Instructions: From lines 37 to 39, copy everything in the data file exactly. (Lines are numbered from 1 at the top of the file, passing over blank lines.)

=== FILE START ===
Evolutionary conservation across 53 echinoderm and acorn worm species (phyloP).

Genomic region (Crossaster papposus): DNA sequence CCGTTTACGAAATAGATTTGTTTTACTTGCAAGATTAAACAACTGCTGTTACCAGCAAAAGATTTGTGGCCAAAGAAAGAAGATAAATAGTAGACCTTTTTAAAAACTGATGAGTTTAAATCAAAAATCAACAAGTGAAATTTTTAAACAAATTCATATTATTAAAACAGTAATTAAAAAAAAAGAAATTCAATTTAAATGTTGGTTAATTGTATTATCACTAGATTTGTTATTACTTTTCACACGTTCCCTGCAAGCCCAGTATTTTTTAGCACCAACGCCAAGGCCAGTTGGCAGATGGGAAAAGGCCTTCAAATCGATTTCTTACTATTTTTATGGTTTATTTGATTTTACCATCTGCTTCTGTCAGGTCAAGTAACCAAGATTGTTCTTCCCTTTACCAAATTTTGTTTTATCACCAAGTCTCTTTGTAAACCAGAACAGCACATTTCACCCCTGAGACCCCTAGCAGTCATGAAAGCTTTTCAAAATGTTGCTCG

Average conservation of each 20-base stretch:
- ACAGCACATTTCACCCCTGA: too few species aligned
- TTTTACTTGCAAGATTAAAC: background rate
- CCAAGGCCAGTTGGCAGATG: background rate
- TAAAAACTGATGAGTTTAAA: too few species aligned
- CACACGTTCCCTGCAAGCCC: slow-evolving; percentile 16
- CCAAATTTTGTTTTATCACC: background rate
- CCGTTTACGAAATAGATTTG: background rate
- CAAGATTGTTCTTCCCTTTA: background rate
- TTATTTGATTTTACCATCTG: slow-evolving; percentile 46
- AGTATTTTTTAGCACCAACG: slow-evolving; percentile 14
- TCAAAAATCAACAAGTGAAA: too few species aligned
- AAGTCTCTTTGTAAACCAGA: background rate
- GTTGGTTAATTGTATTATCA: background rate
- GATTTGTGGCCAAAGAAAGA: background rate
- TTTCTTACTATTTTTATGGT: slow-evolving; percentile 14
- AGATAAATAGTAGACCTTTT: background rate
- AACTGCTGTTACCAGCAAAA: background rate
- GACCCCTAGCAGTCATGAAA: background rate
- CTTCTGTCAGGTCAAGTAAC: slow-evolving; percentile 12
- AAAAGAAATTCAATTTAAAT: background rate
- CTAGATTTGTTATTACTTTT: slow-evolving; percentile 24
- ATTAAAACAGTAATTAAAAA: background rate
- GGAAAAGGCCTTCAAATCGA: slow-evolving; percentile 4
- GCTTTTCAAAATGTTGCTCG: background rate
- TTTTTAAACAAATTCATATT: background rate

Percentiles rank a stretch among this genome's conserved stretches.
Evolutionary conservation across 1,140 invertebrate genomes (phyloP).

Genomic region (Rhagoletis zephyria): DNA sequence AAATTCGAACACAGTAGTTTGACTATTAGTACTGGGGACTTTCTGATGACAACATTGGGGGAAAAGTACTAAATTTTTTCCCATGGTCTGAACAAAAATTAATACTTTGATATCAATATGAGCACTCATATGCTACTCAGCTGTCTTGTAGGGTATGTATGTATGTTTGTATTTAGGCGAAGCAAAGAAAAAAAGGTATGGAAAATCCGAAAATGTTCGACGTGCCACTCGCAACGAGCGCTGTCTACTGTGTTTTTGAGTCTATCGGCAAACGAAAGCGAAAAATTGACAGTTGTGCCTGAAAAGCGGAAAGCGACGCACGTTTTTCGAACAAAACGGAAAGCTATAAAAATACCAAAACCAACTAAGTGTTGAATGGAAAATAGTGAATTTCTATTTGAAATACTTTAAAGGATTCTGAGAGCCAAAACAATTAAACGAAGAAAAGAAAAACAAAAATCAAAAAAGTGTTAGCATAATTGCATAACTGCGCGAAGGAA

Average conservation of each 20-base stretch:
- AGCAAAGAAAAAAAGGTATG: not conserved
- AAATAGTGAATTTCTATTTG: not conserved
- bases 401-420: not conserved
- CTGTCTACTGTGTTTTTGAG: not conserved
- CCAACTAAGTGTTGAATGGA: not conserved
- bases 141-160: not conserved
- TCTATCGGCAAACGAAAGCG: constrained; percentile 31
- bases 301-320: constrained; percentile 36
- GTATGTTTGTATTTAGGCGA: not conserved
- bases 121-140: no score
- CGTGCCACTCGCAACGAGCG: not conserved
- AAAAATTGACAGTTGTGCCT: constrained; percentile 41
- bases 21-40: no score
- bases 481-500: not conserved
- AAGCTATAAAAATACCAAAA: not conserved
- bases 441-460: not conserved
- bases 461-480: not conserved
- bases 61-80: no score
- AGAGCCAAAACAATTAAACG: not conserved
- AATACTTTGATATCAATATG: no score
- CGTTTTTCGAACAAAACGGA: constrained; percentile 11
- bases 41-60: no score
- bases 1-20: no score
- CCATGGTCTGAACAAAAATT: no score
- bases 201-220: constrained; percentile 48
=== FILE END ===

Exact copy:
- CCAACTAAGTGTTGAATGGA: not conserved
- bases 141-160: not conserved
- TCTATCGGCAAACGAAAGCG: constrained; percentile 31